On Sunday, Venezuela held elections for all 167 seats in its National Assembly. The opposition coalition, the United Democratic Roundtable (MUD), captured a majority, but as of midday on Monday, we don’t yet know how big that majority will be because some races were initially declared too close to call.
Venezuela’s political opposition rode a wave of economic discontent in Sunday’s elections to win the majority of legislative seats for the first time in 16 years. It’s a historic shift for the oil-rich nation that’s spent the past nearly two decades under a socialist regime that had few checks on its power.
Chances are that the opposition Democratic Unity Roundtable (MUD) will win a majority of votes in Sunday’s legislative elections in Venezuela. But, an opposition victory is no guarantee of a political shift. Here are some areas to watch beyond the typical and tired storylines on the elections.
In the run-up to the Venezuelan legislative elections on December 6th, 157 legislators from the United States, Brazil, Colombia, Chile, Costa Rica, and Peru sent a joint letter to President Nicolas Maduro.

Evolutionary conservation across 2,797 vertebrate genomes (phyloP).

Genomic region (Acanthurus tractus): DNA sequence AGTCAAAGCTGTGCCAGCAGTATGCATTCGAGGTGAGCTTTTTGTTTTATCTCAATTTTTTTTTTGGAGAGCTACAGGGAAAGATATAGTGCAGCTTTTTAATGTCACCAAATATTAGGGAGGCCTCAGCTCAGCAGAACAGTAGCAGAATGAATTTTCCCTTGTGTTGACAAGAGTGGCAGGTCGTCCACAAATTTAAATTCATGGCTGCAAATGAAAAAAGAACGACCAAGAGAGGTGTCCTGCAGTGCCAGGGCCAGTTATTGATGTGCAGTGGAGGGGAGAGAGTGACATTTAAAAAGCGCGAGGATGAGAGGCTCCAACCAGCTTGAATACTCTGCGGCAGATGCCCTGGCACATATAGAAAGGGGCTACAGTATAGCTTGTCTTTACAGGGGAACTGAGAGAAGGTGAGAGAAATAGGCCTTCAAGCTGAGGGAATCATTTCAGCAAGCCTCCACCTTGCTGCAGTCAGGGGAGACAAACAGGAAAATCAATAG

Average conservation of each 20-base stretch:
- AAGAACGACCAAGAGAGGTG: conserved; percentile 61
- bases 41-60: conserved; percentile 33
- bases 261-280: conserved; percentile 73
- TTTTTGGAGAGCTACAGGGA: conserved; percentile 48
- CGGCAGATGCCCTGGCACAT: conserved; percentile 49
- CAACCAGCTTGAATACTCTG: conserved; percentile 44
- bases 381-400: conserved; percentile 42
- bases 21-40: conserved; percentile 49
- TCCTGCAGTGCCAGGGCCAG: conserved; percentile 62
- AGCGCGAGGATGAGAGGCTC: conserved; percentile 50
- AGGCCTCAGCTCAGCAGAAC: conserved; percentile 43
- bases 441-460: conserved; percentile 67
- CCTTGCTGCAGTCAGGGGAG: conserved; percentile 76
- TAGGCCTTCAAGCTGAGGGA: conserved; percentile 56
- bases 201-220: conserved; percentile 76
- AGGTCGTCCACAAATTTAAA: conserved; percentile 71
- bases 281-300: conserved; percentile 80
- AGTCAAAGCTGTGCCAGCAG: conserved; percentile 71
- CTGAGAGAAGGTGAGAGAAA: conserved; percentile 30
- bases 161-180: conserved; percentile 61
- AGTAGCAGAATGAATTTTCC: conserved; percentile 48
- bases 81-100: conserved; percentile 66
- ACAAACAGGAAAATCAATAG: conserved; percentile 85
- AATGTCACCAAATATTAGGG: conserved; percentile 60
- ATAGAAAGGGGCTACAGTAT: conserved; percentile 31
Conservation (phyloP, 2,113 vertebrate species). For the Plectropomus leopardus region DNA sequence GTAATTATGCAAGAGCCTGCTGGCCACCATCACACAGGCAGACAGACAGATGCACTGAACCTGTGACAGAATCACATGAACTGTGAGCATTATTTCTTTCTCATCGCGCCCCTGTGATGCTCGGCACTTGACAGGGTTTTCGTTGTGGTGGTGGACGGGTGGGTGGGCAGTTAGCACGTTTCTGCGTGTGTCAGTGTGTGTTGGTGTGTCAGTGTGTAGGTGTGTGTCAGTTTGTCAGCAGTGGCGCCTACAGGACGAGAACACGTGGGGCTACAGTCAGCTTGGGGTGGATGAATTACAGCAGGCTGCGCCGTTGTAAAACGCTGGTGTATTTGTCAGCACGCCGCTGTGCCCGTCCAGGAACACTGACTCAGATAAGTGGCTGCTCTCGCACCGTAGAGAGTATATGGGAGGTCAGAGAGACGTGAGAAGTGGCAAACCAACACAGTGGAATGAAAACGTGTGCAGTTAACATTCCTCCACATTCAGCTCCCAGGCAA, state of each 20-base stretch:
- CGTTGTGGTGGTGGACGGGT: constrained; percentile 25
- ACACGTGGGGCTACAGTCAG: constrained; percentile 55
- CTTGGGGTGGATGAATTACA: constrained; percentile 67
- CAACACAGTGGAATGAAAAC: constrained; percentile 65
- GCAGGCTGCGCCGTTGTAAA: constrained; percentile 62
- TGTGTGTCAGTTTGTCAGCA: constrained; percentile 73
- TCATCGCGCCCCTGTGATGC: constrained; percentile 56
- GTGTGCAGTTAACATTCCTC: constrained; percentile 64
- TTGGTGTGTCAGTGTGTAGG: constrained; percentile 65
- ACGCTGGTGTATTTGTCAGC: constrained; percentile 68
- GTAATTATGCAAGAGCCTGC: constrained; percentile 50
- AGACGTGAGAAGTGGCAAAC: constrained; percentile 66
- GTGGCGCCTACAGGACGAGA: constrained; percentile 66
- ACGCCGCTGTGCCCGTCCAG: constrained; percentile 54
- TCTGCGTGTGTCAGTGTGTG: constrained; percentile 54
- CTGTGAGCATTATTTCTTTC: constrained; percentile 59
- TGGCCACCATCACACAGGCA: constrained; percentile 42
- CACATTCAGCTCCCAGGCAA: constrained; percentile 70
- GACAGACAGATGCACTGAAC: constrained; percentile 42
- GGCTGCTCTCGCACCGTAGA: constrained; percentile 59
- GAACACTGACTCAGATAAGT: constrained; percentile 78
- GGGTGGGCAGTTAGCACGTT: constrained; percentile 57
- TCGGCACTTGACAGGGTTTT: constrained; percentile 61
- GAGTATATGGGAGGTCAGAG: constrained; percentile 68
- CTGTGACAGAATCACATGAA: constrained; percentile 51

Last week, Human Rights Watch, along with 36 other human rights organizations, issued a statement that Venezuela did not deserve to be re-elected to the UN Human Rights Council. This week, unfortunately, the UN General Assembly did just that. Here’s why the human rights groups were right.
The question isn’t how the majority of Venezuelan citizens will vote in the December 6 national assembly elections but what conditions the balloting will be conducted under… and whether the government will accept the results.
UNASUR’s statement that it would not question the judicial decisions of its member states over the recent sentencing of Venezuelan opposition leader Leopoldo Lopez was as predictable as it was troubling. It’s a perfect example of how the region has regressed, with little respect for its troubled past and a warning of things to come.